The Bloody Sunday mural depicts Priest Edward Daly waving a bloodstained handkerchief as one of the victims of the attack, Jackie Duddy, is carried to safety, in Derry, Northern Ireland. Prosecutors will charge one former U.K. soldier for the 1972 massacre that killed 14 people. Photo by Neil Hall/EPA-EFE
March 14 (UPI) -- Forty-seven years after the Bloody Sunday massacre that left 14 civil rights activists dead in Northern Ireland, a former U.K. soldier will be charged with murder and attempted murder.
The Public Prosecution Service will charge an unnamed former soldier, identified as Soldier F, for killing two men, James Wray and William McKinney, and for the attempted murder of Joseph Friel, Michael Quinn, Joe Mahon and Patrick O'Donnell. The announcement brought shock and anger in Derry, Northern Ireland, on Thursday.
Families of massacre victims marched from the Bloody Sunday memorial in the Bogside to the City Hotel where prosecution officials said they would prosecute one soldier.
"I am mindful that it has been a long road for the families to reach this point and today will be another extremely difficult day for many of them," Public Prosecution Service director Stephen Herron said.
The prosecution service acts independently of the U.K. government and "no one can make the PPS prosecute a particular case, nor stop it from doing so," the PPS mission statement says.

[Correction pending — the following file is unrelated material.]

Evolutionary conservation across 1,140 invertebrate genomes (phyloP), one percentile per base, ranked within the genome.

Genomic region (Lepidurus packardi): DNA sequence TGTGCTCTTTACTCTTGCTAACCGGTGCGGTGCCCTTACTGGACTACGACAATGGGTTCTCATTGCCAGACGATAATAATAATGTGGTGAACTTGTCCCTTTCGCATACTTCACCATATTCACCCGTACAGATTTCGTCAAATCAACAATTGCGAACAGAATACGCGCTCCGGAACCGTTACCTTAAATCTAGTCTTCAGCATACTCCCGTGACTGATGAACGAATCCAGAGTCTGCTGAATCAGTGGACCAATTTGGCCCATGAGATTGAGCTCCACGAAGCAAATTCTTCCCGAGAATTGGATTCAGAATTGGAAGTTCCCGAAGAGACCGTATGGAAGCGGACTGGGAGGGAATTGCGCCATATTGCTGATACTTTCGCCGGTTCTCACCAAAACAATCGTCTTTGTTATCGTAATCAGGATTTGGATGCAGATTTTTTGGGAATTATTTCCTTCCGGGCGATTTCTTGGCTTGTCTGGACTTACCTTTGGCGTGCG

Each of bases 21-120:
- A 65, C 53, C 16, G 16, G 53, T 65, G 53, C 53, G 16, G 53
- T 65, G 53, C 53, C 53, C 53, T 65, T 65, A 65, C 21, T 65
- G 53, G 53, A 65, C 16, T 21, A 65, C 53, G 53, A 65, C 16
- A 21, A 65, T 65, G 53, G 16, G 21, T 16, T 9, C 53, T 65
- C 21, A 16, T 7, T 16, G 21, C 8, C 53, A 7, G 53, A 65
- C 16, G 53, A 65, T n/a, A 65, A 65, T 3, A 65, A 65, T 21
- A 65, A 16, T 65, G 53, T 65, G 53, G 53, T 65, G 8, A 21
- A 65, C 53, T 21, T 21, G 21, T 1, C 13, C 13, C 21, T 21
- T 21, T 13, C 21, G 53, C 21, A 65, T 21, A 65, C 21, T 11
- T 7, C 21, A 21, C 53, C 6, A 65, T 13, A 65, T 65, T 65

Prosecutors said they didn't have sufficient evidence to charge other suspects. Seventeen former soldiers and two alleged members of the Irish Republican Army could have faced charges altogether.
"In these circumstances, the evidential Test for Prosecution is not met," the PPS said. Remaining suspects could still face perjury charges, however.
Five additional U.K. soldiers who would have been suspects in the killings have since died.
Herron said the PPS met with the families of the victims to explain the decision not to prosecute the other suspects and acknowledges their disappointment, especially following the release of the Bloody Sunday Inquiry, which examined the events that took place in 1972.
In late January of that year, U.K. troops fired upon a crowd of protesters demonstrating against the internment, without trial, of more than 300 suspected members of the IRA. However, a disputed 1972 U.K. report said the soldiers were fired on first. The soldiers had also learned of intelligence indicating the IRA might use the parade as cover for an attack.
"We have spent time with them this morning, given them detailed information and we are committed to further engagement over the coming period," Herron said. "There has been a level of expectation around the prosecution decisions in light of the findings of the Bloody Sunday Inquiry. However, much of the material which was available for consideration by the Inquiry is not admissible in criminal proceedings due to strict rules of evidence that apply."
The PPS released a Summary of Decisions report to explain the decision not to prosecute. It said the Bloody Sunday Inquiry cannot be used as evidence in the case and the prosecution must be able to prove without a shadow of a doubt.
"On a number of occasions the inquiry made findings that certain matters were probable," the PPS report states. "A finding that something was probable, or even highly probable, would be an insufficient basis for conviction in a criminal trial."
The inquiry identified several cases where unjustified shots were taken at activists that resulted in deaths on Bloody Sunday.
"The PPS cannot rely upon significant material that was available to the Bloody Sunday Inquiry when it made its findings," the PPS said.